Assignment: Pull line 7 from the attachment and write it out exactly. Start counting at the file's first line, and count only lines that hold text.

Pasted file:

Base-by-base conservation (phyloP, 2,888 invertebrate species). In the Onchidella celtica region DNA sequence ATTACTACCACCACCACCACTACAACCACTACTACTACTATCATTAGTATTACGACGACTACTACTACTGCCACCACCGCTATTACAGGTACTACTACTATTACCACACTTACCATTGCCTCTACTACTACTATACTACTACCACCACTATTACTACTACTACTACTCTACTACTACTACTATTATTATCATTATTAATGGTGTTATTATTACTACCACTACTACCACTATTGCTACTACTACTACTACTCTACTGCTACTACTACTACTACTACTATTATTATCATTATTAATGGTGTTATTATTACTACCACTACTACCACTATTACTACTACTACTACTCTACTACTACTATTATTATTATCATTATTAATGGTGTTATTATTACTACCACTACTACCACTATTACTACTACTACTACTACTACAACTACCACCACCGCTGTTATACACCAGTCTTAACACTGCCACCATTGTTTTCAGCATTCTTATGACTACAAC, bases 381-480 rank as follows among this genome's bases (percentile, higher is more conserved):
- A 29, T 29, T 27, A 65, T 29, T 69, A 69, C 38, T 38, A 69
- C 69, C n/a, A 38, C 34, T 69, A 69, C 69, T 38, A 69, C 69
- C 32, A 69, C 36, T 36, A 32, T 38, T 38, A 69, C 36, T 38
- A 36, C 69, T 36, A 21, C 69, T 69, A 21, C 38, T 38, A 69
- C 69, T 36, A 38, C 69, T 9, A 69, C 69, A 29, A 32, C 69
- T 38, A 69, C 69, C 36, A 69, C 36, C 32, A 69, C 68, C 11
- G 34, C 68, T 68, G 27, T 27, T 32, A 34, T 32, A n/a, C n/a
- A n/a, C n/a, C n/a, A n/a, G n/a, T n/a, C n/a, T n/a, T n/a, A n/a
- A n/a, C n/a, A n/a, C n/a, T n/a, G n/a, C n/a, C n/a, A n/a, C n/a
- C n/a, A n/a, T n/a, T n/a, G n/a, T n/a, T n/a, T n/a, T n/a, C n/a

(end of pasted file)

- T 38, A 69, C 69, C 36, A 69, C 36, C 32, A 69, C 68, C 11